3. Give and seek specific feedback on your daughter’s progress – especially the reasons behind any unexpected results.


Our mantra:

“Girls can do anything.
Bethany girls can do everything!*
(*except divide by zero)”
Vicki Lavorato

From the Assistant Principal

Important Dates: Term 1, 2017

  • Tuesday, 31 January- Year 7 start school
  • Wednesday, 1 February – All students resume school
  • Friday, 10 February – New Parent Welcome 7.00-8.30pm

Wishing the College Community a very safe and peace filled Christmas. I am looking forward to seeing everyone in 2017




Jacinta Russo

Assistant Principal

What’s Been Happening in Religious Education

Carols by Candlelight at Rockdale

re1On Saturday evening, St Joseph’s, Rockdale hosted carols by candlelight for the primary schools of the parish.  Students from both Bethany and Kogarah Marist generously offered their time to assist with the mass, the cooking of the bbq and the general running of the evening.  It was a great success and much fun was had by all.  I would like to thank Nova Gomes and Dakota Martin for generously offering their time to assist the Parish and to help make the evening a great success.





Lights of Christmas – St Mary’s Cathedral

If you have not already had an opportunity to see St Mary’s Cathedral lit up for Christmas, I would certainly encourage you to attend.  This has become part of my family’s Christmas preparations and is an event that my now teenage children, still look forward to attending as a family.

The theme for the 2016 Lights of Christmas presented by PAYCE is Joy to the World . The show that will adorn Sydney’s grandest cathedral, St Mary’s will feature animation interpreting the timeless Christmas tale of the Nutcracker Suite along with a glorious selection of Madonna and Child images painted by some of the great Masters.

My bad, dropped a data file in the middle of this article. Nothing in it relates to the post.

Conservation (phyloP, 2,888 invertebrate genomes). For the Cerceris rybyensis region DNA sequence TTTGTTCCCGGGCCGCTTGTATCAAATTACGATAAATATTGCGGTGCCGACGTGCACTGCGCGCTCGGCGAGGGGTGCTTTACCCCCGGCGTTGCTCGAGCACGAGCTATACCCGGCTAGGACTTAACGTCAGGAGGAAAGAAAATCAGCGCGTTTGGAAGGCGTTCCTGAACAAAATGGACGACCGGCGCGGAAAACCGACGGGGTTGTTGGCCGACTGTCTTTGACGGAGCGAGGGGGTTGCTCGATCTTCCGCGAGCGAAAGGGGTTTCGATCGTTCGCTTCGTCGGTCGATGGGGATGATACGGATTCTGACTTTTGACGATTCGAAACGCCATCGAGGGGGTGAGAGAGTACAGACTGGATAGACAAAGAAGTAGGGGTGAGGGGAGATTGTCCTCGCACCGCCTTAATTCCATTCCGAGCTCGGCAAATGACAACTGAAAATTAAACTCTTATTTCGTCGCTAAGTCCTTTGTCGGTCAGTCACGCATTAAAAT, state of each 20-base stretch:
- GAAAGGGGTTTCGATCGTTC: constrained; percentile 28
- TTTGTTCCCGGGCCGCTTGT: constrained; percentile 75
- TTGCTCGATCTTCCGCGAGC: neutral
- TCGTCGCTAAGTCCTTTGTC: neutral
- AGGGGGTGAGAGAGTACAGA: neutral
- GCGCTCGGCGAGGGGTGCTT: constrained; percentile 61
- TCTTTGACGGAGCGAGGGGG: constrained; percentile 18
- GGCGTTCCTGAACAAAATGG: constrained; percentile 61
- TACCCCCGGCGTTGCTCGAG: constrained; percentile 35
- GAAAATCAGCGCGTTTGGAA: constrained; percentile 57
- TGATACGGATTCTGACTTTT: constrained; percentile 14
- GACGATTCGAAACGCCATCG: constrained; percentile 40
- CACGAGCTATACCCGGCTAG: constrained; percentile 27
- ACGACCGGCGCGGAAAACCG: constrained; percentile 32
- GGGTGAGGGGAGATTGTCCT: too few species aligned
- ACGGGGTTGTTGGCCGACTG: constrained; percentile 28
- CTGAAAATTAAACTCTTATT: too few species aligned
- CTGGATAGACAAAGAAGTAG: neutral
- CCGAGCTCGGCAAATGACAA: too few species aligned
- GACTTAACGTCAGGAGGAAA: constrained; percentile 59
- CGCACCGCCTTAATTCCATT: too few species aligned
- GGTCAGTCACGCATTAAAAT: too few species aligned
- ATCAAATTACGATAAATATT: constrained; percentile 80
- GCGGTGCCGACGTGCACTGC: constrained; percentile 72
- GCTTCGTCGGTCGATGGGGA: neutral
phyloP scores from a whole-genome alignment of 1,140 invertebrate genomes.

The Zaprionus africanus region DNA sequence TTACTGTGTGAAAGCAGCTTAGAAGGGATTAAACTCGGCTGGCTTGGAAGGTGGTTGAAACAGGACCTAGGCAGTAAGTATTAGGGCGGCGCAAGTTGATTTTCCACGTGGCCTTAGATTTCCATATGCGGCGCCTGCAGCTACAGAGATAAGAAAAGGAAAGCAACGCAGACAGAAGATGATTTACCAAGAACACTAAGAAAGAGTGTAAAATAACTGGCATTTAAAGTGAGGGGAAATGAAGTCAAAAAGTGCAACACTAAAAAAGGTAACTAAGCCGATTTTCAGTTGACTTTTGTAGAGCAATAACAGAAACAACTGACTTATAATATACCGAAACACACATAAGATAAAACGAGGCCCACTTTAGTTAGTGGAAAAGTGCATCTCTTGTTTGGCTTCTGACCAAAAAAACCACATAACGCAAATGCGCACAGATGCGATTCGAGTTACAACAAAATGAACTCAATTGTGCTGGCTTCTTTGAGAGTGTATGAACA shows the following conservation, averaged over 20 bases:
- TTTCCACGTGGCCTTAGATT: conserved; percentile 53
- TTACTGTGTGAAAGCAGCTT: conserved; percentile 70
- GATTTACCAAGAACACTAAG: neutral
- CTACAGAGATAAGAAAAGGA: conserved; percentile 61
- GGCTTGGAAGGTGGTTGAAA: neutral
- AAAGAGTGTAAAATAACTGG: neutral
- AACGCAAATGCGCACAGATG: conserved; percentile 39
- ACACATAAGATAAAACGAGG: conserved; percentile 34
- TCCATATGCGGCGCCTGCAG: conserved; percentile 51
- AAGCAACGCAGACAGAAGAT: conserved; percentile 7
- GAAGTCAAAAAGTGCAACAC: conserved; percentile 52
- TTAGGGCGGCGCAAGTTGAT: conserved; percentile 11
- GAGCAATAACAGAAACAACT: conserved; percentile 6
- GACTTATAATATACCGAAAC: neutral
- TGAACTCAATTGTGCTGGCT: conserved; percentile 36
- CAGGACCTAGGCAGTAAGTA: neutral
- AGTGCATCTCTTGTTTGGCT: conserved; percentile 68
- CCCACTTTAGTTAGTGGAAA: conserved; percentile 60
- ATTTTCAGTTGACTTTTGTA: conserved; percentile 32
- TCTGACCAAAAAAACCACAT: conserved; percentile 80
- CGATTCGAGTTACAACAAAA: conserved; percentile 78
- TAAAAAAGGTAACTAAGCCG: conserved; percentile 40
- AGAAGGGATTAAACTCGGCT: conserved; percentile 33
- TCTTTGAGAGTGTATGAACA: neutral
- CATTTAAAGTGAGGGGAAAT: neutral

Lights of Christmas presented by PAYCE will run from 8-25 December 2016 – including Christmas Night. Starting each evening at 7:30pm with a choir performance – the light show will commence at 8.30pm and continue through until midnight.


Twelve Days of Christmas

An Underground Catechism (http://www.cin.org/twelvday.html)

I came across this reflection on the Christmas Carol, The Twelve Days of Christmas and thought I would share this with you as it is interesting how what seems to be something very secular actually has a very Catholic message behind it.

“The Twelve Days of Christmas” was written in England as one of the “Catechism songs” to help young Catholics learn the tenets of their faith – a memory aid, when to be caught with anything in writing indicating reference to the Catholic faith could not only get you imprisoned, it could get you hanged or shortened by a head – or hanged, drawn and quartered.

The songs gifts are hidden meanings to the teachings of the faith. The “true love” mentioned in the song doesn’t refer to an earthly suitor, it refers to God Himself.  The “me” who receives the presents refers to every baptised person.  The partridge in a pear tree is Jesus Christ, the Son of God.  In the song, Christ is symbolically presented as a mother partridge which feigns injury to decoy predators from her helpless nestlings, much in memory of the expression of Christ’s sadness over the fate of Jerusalem.


The other symbols mean the following: